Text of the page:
They slither through the Florida Everglades, wreaking havoc on the ecosystem. They can grow to more than 17 feet in length. They're also really hard to find. Florida's monthlong “Python Challenge” kicked off last Saturday , and so far 21 Burmese pythons have been reported killed, according to the Florida Fish and Wildlife Conservation Commission. The event runs through Feb. 10, and updated totals will be provided every Tuesday and Friday. The snakes' brown-spotted bodies blend easily into the brush, stymieing many of the gun- and knife-toting hunters looking to bag a python and a cash prize.
January 12, 2013 | By Andrew Khouri
Guns in hand, groups of camouflaged hunters trudged through the Florida Everglades on Saturday hoping to bag a giant Burmese python and a cash prize. Florida's Python Challenge began Saturday afternoon, a monthlong event officials hope will help end the terror the invasive species has inflicted upon the environment. Nearly 800 people from more the 30 states have signed up for the challenge. Two competitions will be held. A small fraction of the contestants are professional python slayers who will compete among themselves.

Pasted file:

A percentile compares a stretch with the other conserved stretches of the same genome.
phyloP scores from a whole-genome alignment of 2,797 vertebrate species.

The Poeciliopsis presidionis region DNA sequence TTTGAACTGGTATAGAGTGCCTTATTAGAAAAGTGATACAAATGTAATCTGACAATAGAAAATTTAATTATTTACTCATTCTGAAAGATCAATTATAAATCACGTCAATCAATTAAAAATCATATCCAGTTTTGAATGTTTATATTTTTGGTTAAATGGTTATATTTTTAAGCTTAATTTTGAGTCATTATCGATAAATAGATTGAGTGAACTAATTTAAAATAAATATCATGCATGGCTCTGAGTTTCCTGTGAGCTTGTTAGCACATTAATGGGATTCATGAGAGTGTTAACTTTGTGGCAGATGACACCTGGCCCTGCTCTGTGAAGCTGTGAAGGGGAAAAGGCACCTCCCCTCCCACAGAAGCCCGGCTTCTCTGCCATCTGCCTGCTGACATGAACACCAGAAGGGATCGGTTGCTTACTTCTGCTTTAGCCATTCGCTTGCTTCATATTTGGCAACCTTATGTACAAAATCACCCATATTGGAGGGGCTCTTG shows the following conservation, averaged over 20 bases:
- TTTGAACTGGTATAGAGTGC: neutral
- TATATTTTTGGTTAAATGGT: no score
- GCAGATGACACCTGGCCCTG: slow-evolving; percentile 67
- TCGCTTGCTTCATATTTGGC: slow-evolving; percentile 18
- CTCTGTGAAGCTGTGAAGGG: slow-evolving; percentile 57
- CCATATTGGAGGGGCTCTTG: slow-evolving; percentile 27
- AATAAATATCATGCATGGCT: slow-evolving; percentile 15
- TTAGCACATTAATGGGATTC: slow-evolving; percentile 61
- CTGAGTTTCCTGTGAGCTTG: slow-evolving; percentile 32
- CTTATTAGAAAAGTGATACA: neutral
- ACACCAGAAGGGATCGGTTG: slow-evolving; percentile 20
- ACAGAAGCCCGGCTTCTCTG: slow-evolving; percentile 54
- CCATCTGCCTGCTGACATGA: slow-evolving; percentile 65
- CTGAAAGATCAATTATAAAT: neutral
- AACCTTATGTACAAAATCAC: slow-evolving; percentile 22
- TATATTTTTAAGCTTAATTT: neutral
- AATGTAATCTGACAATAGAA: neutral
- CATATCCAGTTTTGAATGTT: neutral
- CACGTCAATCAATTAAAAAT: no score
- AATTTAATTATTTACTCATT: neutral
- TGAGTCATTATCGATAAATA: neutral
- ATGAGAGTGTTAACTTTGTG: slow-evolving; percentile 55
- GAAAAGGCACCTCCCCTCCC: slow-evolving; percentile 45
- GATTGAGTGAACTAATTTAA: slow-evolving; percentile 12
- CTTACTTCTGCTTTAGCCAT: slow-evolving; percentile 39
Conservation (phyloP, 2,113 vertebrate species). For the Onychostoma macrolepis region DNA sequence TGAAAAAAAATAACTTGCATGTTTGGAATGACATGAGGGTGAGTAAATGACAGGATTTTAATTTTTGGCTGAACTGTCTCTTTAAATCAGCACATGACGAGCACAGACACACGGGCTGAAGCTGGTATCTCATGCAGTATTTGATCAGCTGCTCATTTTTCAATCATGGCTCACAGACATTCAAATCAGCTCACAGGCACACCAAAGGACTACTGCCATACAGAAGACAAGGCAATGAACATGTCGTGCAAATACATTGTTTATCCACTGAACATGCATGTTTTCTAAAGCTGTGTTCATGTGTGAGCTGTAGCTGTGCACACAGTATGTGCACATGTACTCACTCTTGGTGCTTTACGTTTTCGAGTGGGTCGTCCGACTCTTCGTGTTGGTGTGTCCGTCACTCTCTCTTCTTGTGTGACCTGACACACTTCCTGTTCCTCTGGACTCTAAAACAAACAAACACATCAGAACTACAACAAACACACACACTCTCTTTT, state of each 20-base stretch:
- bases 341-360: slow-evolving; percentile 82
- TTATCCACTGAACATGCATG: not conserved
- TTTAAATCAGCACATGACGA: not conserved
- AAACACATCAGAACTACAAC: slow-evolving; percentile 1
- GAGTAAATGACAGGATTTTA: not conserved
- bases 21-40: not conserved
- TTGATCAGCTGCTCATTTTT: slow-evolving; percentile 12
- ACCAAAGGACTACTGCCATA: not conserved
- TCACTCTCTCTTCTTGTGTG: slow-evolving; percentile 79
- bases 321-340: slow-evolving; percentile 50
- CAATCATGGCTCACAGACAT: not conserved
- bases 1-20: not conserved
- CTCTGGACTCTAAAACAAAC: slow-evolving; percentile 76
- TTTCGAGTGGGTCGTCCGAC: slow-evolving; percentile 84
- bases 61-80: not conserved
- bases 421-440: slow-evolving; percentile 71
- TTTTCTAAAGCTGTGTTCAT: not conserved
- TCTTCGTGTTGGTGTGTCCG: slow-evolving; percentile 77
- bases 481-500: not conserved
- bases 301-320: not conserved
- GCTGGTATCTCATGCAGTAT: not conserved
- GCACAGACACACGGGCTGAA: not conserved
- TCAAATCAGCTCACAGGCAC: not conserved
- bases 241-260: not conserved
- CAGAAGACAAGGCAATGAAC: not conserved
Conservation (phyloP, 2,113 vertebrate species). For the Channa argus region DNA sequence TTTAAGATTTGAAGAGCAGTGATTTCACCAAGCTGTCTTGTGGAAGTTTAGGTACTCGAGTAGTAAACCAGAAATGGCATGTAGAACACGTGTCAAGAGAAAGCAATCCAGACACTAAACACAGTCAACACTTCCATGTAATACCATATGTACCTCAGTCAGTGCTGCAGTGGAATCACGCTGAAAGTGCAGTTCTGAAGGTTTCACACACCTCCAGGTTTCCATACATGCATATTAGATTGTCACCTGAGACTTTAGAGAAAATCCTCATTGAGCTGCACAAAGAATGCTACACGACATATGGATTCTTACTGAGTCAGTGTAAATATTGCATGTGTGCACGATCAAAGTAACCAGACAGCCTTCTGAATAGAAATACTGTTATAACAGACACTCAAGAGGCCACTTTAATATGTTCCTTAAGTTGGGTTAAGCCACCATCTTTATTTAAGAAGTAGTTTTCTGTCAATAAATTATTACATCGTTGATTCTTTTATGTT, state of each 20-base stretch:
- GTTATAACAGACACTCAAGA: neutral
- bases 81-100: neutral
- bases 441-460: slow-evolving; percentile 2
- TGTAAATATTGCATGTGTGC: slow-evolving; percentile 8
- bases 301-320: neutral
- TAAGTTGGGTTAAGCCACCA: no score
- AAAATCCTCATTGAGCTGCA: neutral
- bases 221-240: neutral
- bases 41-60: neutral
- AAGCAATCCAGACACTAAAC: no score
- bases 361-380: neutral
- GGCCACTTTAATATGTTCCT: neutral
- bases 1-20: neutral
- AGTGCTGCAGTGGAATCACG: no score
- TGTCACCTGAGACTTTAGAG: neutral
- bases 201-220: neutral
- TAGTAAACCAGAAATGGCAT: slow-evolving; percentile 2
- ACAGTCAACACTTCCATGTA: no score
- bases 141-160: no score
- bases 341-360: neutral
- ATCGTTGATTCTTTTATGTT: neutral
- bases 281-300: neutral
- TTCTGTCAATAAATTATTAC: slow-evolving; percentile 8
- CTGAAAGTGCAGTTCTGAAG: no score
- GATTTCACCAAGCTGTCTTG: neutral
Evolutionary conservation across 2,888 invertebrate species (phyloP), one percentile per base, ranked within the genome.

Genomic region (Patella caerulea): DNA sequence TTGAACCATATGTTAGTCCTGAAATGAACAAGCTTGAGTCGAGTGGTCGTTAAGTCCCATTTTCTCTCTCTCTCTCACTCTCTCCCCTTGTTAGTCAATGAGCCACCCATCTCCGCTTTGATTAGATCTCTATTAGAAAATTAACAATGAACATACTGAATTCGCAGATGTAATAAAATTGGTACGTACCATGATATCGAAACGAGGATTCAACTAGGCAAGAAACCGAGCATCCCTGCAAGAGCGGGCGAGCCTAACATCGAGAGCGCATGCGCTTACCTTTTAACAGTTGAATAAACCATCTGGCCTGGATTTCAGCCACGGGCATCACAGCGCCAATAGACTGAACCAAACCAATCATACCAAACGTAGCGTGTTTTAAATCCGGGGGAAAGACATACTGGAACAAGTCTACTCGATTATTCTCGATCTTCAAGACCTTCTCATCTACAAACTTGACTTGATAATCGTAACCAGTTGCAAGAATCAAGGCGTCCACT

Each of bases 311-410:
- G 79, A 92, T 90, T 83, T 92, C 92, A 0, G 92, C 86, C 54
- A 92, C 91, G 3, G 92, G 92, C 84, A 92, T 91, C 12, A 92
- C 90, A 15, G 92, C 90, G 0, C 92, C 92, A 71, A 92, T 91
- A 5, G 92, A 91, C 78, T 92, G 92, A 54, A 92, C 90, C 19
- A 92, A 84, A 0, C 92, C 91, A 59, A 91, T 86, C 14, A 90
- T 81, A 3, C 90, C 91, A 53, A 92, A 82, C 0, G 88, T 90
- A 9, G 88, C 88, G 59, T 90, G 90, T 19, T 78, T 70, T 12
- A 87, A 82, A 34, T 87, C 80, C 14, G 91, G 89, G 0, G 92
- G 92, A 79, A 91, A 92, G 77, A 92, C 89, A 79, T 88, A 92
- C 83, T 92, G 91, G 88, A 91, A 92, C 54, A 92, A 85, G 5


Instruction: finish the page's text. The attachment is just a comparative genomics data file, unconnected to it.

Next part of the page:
August 14, 2012 | By Rene Lynch
A giant Burmese python found in the Florida Everglades has set a record for its size, spanning 17 feet 7 inches, and weighing almost 165 pounds. But it wasn't just the outside that set records: Scientists discovered the python was carrying 87 eggs. Previous records for Burmese pythons captured in the area were 16.8 feet long and 85 eggs, according to the University of Florida. The snake is just the latest evidence of Florida's growing problem with the exotic, highly adaptable species that has a  foothold in Everglades National Park and increasingly threatens native wildlife.
May 17, 2012 | By Katherine Tulich, Special to the Los Angeles Times
Nothing seems to stop "Jungle" Jack Hanna. Facing down dangerous animals and persnickety late-night hosts, the congenial wildlife expert and dedicated conservationist in the trademark khaki suit has been TV fixture for the last 30 years. Now, despite having just undergone a double knee replacement, Hanna is doing a national theater tour that comes to the Carpenter Performing Arts Center in Long Beach on Saturday. "As long as I don't have to run around too much after any animals I will be fine," he laughed by phone from his home in Montana, where he is recuperating.